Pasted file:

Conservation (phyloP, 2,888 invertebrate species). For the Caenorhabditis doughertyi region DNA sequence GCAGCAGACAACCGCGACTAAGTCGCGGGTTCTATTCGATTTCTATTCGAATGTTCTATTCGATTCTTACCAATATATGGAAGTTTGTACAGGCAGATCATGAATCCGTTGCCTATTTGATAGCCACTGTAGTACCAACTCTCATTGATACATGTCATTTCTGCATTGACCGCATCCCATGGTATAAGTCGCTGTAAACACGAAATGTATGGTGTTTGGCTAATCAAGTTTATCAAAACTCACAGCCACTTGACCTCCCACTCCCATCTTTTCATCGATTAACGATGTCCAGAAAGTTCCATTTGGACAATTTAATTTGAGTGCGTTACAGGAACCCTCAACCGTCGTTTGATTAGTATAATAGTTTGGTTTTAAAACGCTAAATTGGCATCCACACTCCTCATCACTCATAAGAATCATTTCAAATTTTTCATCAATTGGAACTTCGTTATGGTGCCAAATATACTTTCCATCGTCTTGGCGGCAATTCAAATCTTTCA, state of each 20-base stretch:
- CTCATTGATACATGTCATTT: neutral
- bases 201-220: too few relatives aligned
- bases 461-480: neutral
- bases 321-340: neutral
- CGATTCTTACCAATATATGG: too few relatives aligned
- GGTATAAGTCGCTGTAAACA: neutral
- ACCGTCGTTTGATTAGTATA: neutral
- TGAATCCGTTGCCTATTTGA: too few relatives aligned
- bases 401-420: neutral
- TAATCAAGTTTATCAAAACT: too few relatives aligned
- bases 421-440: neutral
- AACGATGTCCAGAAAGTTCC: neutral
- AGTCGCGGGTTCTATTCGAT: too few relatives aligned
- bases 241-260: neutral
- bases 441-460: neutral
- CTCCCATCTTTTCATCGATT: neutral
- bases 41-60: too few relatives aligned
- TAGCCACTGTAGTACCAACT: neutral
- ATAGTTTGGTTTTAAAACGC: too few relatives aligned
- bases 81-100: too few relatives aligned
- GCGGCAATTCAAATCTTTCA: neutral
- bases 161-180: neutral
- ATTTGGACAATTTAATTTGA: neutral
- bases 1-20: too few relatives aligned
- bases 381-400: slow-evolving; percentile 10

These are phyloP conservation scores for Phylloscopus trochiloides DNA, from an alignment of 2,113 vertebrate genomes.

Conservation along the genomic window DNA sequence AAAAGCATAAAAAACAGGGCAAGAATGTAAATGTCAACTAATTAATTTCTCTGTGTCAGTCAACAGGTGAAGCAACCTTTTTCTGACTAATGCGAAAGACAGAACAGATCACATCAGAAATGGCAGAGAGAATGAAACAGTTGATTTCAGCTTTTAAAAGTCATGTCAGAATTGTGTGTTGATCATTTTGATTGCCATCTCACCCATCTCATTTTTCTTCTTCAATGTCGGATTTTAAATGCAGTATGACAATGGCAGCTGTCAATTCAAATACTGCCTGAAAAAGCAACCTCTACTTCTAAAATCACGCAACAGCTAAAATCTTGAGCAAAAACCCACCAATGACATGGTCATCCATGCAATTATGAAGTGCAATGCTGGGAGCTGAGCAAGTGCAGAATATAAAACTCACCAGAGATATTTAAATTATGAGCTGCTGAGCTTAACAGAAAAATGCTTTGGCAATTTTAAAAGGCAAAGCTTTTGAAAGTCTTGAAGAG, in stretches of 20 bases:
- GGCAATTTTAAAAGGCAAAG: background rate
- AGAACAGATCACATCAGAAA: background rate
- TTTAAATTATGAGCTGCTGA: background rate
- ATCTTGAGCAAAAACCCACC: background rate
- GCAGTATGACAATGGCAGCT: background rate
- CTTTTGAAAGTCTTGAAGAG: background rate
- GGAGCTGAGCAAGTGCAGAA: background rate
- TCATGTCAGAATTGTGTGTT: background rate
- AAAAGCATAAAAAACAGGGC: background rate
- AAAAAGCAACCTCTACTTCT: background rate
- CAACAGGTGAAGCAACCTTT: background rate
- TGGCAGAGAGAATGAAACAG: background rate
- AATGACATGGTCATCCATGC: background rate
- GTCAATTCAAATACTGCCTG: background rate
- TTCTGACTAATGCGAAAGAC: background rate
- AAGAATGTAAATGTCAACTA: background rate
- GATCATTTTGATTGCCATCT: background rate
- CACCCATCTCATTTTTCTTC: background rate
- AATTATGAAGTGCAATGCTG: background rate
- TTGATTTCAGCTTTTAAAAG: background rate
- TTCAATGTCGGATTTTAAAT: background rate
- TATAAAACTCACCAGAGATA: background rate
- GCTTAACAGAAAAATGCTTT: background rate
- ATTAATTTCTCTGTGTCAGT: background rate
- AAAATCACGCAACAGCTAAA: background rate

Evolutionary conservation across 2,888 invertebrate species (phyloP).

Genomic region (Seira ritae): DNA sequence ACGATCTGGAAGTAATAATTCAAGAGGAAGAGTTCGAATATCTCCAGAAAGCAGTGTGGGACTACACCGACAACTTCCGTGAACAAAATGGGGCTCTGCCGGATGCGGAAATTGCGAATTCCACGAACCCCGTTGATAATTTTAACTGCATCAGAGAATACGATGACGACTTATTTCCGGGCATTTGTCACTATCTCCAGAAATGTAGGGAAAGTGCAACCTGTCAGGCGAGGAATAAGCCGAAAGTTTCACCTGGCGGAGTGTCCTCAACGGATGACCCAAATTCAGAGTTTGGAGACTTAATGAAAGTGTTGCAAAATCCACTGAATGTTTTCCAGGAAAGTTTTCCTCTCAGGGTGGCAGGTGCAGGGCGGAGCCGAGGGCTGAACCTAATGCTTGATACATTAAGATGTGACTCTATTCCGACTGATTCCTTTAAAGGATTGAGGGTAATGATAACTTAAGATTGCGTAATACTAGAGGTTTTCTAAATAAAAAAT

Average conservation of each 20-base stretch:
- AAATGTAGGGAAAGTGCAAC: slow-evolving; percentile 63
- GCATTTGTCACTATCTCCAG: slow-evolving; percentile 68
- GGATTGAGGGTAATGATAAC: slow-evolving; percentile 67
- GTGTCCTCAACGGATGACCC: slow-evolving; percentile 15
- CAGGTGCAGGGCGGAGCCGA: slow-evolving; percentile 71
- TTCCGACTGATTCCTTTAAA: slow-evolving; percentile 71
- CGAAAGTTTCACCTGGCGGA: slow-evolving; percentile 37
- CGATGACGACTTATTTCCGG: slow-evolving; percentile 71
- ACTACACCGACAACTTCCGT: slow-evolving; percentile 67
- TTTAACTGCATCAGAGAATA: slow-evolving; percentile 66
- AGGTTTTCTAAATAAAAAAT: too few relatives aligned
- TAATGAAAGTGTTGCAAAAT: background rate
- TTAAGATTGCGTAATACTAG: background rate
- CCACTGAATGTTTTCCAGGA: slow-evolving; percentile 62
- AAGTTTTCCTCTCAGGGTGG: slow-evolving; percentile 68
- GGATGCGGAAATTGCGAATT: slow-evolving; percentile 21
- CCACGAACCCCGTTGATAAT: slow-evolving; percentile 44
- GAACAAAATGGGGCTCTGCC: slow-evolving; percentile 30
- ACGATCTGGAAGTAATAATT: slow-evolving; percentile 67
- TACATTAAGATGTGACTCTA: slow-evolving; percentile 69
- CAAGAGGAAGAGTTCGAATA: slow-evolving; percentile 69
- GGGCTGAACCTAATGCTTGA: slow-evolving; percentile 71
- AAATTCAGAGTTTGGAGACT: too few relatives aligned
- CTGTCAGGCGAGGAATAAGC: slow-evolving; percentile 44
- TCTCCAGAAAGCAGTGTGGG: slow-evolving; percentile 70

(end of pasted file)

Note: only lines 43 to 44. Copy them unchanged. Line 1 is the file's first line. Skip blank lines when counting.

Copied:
- TTCTGACTAATGCGAAAGAC: background rate
- AAGAATGTAAATGTCAACTA: background rate